No, 6.2 is exclusively for CS5.
You will never be able to open your raw files from your new camera directly in CS4.
You need to download the free, stand-alone Adobe DNG Converter, version 6.2 (if and when it's available) and then run it as an application to convert your Sony raw files to raw DNG files you can then open in ACR 5.7 hosted by CS4. ACR 5.7 is the last Camera Raw version to run on CS4; there will be no further updates for CS4.
Wo Tai Lao Le
While one can easily see the commercial reasons in not continuing to develop older software, why the heck doesn't Adobe make Camera Raw compatible across at least a couple of versions? Or add support to the next older version of Camera Raw for a little while. Modern software development can certainly handle release branch development at the same time as developing for the main trunk.
Any Marketeer would say that it would cut into Photoshop sales to support new cameras in old versions, and that might even be a valid argument if Photoshop weren't one of the most expensive pieces of software on the planet.
Noel Carboni wrote:
While one can easily see the commercial reasons in not continuing to develop older software, why the heck doesn't Adobe make Camera Raw compatible across at least a couple of versions?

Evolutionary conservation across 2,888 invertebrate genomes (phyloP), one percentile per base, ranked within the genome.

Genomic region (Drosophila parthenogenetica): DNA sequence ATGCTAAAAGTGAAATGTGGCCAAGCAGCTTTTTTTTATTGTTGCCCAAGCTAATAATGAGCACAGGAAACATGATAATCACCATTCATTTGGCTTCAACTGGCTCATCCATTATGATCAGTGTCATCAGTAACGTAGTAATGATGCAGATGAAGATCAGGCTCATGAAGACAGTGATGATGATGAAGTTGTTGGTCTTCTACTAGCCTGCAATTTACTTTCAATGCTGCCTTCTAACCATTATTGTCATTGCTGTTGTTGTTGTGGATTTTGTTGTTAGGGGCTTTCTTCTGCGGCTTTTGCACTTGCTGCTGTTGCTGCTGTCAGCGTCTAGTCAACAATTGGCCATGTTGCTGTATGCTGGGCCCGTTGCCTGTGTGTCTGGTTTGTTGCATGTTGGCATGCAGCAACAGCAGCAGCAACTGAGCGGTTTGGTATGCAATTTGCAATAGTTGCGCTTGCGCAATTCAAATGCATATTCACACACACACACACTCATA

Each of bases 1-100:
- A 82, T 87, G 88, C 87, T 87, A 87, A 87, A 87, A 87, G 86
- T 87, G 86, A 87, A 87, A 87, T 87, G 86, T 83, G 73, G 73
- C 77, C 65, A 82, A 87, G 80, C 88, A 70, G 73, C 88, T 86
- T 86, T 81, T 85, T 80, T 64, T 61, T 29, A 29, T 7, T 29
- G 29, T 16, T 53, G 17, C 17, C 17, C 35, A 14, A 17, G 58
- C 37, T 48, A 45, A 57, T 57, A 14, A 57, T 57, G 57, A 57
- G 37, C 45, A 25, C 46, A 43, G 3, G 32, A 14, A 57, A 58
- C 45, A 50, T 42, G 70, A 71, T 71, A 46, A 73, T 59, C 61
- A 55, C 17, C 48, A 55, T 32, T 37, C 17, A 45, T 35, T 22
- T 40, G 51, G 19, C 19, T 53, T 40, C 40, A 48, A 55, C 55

You're wasting your breath. A while ago, I suggested separating the raw file interpreter (RFI) code from the demosaicing and processing (DAP) code, because DNG Converter (which isn't CS version dependent) is effectively the RFI part of ACR anyway, and probably shares a big chunk of code. Then, when using ACR, the DAP code would call the RFI code to open the raw files. Adobe could still protect their development by making the DAP code CS-version-dependent.
Sorry about all the acronyms. I was trying to keep it short.
Anyway, I seem to remember meeting a big negative response, which surprised me, because I thought it was a good idea.
Noel Carboni wrote:
Modern software development can certainly handle release branch development at the same time as developing for the main trunk.
As a plug-in developer yourself Noel, I would think you would have a better understanding of the technical issues involved. And the reasons are indeed both technical and economic. First off, each new version of Photoshop has a new set SDK dependancies that plug-ins must live under. In addition to the SDK, there are also OS level dependancies to consider–particularly on the Mac (which since Photoshop and Camera Raw are cross=platform are real issues). For example, the Photoshop SDK for CS5 must have updated 64-bit processing in order for a plug-in to work in the 64-bit version of Photoshop. When Apple dropped the PPC and went with MacIntel, plug-ins needed to be Universal Binaries to run on both. CS5 has dropped PPC and developers had to change the compiler used from CodeWarrior to Xcode. That was a real pain for developers, right Noel?